Gold has certainly had a lackluster start to 2011, but there are many reasons not to expect the recent slack to last.
Risks of further crises in the euro zone remain high, as well as the risk of a fiscal crisis in Japan and trade war between the U.S. and China, says Capital Economics' chief international economist Julian Jessop. He expects gold prices will rise to $1,600 an ounce by the end of the year—even if investors' appetite for risk starts to fade.
Gold may already be on its way higher. Gold futures ended the floor trading session in New York in positive territory Wednesday for the second straight session. After Tuesday's "bullish reversal", traders say the "hot" money that wanted out of the gold markets has found the exits.
After a huge drop in open interest in Comex gold futures on Monday and steep declines in precious metals ETF holdings earlier this week, open interest has returned and gold prices seem to have found solid footing above near-term support levels.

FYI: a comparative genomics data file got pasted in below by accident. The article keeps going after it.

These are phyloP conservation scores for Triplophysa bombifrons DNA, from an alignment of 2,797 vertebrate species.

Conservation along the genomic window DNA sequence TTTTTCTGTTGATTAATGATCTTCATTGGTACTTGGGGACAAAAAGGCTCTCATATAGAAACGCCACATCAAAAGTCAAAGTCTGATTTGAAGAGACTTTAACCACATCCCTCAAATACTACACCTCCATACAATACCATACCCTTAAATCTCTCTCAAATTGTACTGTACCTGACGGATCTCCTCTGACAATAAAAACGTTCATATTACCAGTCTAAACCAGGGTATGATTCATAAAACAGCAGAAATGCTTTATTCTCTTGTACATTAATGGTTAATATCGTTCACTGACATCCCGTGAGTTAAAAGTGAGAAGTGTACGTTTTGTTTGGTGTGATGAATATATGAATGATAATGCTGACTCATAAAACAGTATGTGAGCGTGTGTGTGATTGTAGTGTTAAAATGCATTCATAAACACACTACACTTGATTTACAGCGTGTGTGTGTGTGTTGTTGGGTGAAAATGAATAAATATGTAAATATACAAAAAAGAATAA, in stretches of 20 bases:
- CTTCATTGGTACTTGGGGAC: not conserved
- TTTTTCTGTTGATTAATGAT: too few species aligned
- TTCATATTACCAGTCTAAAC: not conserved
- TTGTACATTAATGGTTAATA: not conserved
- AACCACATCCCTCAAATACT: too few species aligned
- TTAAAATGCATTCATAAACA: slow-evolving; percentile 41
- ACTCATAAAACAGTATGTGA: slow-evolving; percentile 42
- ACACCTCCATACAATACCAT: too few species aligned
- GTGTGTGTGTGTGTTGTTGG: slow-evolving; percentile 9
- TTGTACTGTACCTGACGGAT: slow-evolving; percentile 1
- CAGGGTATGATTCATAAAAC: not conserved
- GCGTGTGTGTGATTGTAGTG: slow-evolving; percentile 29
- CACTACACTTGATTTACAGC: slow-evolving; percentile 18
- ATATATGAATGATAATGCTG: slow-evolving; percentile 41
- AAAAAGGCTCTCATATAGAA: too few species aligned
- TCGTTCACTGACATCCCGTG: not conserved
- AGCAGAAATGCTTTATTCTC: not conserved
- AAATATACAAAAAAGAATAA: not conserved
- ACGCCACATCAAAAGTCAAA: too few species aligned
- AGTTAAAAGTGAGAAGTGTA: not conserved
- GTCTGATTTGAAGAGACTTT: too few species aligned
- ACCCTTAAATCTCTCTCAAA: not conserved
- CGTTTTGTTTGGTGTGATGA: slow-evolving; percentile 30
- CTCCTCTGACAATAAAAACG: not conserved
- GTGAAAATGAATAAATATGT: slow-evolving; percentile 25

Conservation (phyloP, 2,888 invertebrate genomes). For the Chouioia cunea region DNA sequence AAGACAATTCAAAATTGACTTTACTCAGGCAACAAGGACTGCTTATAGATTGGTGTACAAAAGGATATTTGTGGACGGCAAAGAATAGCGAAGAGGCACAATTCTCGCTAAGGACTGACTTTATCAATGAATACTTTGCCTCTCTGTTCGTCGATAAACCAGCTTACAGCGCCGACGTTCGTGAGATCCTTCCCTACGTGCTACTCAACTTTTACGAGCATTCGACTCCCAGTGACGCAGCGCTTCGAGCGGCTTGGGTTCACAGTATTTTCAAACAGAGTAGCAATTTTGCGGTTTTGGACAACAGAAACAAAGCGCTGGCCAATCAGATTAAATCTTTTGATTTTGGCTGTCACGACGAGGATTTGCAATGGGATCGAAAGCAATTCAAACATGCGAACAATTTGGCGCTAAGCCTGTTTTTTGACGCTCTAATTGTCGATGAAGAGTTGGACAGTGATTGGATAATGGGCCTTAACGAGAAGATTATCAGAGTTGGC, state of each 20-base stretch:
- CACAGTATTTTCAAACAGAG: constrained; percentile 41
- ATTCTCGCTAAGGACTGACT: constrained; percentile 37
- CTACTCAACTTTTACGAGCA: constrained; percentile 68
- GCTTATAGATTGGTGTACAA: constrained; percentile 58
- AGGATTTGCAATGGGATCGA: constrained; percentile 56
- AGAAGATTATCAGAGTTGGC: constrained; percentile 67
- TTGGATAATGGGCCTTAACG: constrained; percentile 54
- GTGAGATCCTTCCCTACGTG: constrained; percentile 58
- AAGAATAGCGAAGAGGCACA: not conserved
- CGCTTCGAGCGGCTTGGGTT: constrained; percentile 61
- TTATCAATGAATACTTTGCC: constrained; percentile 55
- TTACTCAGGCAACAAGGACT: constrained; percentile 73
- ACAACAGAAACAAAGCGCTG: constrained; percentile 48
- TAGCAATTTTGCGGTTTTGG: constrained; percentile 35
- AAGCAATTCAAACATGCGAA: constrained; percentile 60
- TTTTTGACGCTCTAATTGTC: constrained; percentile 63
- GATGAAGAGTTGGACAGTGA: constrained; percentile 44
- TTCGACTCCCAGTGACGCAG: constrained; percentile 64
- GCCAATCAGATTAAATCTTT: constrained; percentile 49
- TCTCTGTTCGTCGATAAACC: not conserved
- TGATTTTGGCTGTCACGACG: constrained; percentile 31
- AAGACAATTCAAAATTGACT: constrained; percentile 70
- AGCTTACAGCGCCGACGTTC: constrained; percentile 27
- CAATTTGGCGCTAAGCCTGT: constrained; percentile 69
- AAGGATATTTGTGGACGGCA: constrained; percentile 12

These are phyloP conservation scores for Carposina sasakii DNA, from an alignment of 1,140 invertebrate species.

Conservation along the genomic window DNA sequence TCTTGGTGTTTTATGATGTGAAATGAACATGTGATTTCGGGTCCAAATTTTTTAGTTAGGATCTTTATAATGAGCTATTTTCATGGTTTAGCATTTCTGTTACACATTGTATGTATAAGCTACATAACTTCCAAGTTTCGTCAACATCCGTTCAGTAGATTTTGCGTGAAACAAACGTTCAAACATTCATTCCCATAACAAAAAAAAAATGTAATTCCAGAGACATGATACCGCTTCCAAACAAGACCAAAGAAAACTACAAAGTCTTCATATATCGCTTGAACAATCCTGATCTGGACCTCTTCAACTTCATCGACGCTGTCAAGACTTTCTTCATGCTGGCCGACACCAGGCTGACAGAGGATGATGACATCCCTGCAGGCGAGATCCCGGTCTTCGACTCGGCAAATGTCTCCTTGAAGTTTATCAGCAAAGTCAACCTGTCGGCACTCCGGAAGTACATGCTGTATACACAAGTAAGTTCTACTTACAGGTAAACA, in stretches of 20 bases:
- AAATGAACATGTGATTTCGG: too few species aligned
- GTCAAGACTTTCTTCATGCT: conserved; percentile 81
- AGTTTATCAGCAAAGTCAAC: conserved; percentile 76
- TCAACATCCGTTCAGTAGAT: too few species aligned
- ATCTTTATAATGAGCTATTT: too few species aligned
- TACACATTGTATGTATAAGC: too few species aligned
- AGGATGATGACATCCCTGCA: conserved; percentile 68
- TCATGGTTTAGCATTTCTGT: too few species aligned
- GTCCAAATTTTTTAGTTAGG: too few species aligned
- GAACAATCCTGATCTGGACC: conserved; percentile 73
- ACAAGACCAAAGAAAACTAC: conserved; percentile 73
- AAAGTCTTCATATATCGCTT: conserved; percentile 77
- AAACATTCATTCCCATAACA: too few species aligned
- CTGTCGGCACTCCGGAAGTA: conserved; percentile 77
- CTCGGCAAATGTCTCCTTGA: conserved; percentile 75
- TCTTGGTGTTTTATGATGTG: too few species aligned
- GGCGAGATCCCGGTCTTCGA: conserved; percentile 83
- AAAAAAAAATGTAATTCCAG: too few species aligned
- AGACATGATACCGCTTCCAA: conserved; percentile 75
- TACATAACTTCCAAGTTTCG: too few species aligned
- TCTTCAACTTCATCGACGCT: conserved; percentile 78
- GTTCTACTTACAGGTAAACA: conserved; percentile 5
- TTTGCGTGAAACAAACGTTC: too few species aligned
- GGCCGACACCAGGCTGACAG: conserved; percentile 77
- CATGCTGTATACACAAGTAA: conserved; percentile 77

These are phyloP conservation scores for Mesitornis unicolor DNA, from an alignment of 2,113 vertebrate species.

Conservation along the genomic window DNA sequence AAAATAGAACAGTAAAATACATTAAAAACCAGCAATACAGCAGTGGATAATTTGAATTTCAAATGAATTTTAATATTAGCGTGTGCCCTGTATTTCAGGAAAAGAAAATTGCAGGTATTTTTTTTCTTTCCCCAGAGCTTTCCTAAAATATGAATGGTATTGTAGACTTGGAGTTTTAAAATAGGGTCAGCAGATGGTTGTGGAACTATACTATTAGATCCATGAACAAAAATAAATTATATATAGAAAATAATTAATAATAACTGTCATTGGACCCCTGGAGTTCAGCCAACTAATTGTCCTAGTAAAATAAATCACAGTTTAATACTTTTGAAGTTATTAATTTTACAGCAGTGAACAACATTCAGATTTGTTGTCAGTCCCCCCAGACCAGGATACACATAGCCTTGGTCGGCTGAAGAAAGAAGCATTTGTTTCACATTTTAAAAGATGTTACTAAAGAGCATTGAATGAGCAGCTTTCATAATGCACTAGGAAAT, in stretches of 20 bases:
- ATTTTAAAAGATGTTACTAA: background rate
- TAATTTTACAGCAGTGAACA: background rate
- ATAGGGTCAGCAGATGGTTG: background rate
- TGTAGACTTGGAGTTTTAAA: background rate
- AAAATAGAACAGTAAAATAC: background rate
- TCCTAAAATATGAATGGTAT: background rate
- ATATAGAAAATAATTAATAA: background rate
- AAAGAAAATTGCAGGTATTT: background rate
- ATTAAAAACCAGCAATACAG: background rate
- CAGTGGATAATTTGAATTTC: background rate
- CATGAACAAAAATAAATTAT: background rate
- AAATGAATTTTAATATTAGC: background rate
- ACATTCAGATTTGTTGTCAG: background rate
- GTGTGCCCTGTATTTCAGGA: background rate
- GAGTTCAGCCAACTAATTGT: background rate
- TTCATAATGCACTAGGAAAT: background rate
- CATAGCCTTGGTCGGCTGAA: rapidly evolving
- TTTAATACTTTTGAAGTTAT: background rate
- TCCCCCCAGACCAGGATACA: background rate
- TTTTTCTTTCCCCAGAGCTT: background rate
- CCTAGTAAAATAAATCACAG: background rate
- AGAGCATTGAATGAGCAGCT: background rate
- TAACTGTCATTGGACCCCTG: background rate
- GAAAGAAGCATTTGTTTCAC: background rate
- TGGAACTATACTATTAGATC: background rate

"We saw indications of massive liquidations and hedge funds getting out, but now it appears that liquidations are complete. I'm looking for gold to resume its prior trend to the upside," says MF Global precious metals analyst Tom Pawlicki, as gold has stayed above $1,317 an ounce, a key technical support level.
Gold priced in euros is another way to look at the recent price move as the "great trade" of 2010 has turned south. That trade was even better bet in 2010 than gold in dollar terms. Gold priced in euros gained 37 percent last year, as traders opted to go long gold and short euros as a way to mitigate U.S. dollar risk.
Yet in the past two weeks, the price of gold has fallen nearly 100 Euros an ounce—an 8.5 percent decline since January 12.
There are indications there too that "the bottom is in" as gold priced in euros bounced off its intraday lows Wednesday, says trader John Netto, president of M3 Capital.
"The unwind contributing to the velocity behind the rally in the Euro and sell off in gold appears to be over, making it a great spot to now go long gold/short Euros after this recent shakeout,” Netto said.